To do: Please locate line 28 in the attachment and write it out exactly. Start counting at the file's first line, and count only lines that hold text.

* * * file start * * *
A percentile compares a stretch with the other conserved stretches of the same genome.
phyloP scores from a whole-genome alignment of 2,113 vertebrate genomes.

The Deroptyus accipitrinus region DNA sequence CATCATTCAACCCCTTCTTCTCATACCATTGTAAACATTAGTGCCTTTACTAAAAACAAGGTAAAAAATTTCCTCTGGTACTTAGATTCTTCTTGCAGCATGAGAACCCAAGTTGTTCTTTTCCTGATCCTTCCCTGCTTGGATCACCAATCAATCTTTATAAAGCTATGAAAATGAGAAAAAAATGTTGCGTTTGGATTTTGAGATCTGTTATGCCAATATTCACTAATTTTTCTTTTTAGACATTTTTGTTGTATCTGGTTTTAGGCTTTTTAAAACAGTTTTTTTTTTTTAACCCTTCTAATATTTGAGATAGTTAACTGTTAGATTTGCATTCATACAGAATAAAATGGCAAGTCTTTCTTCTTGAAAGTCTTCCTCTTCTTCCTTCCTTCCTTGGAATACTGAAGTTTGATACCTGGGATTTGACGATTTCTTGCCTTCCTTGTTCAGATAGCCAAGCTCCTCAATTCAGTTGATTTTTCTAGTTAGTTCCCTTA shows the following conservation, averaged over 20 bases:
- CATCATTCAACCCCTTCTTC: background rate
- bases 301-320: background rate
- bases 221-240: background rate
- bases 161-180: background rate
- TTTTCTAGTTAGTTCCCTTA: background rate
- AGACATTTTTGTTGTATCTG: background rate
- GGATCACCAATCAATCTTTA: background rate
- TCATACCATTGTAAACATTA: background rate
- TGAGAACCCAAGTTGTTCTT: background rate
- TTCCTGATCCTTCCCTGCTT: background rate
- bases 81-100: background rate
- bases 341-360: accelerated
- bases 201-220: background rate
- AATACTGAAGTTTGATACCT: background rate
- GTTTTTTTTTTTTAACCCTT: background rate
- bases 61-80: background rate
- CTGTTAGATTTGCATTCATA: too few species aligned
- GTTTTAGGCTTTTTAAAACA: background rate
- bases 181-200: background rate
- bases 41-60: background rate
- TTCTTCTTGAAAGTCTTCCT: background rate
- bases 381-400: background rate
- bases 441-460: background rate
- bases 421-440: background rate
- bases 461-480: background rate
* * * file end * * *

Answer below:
- bases 461-480: background rate